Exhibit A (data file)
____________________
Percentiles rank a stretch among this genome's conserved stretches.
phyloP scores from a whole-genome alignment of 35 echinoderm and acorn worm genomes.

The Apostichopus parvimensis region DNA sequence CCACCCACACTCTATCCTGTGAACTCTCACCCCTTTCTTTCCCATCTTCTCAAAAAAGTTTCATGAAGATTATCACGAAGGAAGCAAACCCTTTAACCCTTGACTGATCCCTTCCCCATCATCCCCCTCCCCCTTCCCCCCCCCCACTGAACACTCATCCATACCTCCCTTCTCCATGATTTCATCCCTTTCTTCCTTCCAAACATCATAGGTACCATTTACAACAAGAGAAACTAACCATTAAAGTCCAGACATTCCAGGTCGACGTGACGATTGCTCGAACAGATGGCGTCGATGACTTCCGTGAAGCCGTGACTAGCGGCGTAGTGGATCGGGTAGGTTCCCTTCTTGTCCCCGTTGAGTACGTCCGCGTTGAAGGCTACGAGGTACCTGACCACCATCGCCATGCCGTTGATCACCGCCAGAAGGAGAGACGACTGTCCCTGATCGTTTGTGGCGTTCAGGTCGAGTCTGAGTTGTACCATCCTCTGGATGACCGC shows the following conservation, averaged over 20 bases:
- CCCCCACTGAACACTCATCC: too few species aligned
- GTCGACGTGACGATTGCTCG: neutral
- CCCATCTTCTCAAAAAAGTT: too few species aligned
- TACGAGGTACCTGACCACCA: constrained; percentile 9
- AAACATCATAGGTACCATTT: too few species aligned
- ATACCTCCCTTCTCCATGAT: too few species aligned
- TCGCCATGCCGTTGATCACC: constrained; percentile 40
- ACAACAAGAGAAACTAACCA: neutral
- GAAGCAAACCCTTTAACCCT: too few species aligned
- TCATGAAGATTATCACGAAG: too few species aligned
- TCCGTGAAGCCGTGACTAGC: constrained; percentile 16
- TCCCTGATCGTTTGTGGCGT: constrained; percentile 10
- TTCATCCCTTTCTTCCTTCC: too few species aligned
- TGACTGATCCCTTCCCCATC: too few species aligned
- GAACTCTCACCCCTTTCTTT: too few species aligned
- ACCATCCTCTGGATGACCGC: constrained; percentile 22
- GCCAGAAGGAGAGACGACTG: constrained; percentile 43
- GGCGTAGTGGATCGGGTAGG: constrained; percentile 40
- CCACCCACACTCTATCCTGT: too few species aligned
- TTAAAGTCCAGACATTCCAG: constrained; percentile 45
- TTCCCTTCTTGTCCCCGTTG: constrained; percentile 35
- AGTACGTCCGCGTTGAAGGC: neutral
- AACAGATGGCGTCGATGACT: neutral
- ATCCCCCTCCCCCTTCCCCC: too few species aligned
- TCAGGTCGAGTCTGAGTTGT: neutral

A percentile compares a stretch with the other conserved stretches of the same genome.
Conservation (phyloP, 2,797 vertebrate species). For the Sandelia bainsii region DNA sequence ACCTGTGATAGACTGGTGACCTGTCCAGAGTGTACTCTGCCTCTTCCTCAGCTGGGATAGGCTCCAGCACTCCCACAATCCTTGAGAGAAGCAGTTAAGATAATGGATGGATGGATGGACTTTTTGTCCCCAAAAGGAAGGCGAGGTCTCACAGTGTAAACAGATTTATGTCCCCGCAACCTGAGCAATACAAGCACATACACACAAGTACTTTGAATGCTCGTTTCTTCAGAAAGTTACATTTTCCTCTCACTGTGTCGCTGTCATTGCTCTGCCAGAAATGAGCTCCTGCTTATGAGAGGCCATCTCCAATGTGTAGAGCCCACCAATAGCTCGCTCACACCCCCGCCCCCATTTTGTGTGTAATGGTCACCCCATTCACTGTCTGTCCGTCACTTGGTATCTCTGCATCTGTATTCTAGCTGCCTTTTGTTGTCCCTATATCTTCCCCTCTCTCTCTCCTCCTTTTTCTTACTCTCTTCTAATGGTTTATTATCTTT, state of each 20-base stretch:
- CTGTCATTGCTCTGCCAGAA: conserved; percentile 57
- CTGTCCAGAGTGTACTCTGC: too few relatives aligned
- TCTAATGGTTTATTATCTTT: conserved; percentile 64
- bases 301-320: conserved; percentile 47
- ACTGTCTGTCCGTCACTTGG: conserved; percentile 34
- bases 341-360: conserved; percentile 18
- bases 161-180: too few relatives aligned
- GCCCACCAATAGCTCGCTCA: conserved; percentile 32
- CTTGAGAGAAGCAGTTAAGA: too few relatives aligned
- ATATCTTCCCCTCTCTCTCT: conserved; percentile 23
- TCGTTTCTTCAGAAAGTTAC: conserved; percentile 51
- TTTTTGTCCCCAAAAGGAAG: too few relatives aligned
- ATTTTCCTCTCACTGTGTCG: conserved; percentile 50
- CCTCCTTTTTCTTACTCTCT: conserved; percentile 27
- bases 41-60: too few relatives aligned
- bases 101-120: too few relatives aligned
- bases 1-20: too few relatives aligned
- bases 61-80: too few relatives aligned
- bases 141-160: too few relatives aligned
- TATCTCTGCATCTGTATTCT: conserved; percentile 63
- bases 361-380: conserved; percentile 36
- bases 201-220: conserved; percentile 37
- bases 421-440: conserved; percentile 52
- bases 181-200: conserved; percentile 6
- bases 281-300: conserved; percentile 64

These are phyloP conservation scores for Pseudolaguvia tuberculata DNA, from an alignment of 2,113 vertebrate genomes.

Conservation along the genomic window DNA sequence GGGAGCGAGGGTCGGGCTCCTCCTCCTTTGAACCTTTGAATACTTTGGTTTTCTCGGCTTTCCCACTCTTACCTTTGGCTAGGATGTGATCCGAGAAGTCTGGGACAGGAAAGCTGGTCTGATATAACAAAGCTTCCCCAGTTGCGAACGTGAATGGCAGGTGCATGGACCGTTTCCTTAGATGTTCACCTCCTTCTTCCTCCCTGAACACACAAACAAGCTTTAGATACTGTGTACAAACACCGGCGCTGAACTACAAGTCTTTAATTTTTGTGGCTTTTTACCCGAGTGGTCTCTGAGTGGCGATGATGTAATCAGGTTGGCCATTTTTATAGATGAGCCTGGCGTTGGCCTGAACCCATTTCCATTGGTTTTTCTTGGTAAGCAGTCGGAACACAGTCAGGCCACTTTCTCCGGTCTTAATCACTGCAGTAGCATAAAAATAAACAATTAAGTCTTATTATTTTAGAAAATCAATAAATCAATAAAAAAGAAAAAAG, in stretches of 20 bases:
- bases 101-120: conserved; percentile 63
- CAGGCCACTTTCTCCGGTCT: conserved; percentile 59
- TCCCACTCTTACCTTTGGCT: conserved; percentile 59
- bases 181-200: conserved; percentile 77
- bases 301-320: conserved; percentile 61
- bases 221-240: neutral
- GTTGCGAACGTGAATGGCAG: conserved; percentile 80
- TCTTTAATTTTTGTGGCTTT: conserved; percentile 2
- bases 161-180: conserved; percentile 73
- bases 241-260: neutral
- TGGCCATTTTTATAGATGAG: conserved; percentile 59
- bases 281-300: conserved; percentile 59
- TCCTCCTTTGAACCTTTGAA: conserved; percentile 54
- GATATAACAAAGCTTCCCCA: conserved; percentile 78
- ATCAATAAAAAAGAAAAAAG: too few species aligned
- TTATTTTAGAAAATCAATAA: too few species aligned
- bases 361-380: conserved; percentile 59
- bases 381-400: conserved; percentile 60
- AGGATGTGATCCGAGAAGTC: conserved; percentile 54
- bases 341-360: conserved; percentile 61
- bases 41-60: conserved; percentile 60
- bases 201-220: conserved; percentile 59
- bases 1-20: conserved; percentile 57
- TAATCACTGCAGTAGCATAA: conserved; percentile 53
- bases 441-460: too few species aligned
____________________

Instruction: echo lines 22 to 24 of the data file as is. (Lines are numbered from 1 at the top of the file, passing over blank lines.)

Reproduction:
- CCACCCACACTCTATCCTGT: too few species aligned
- TTAAAGTCCAGACATTCCAG: constrained; percentile 45
- TTCCCTTCTTGTCCCCGTTG: constrained; percentile 35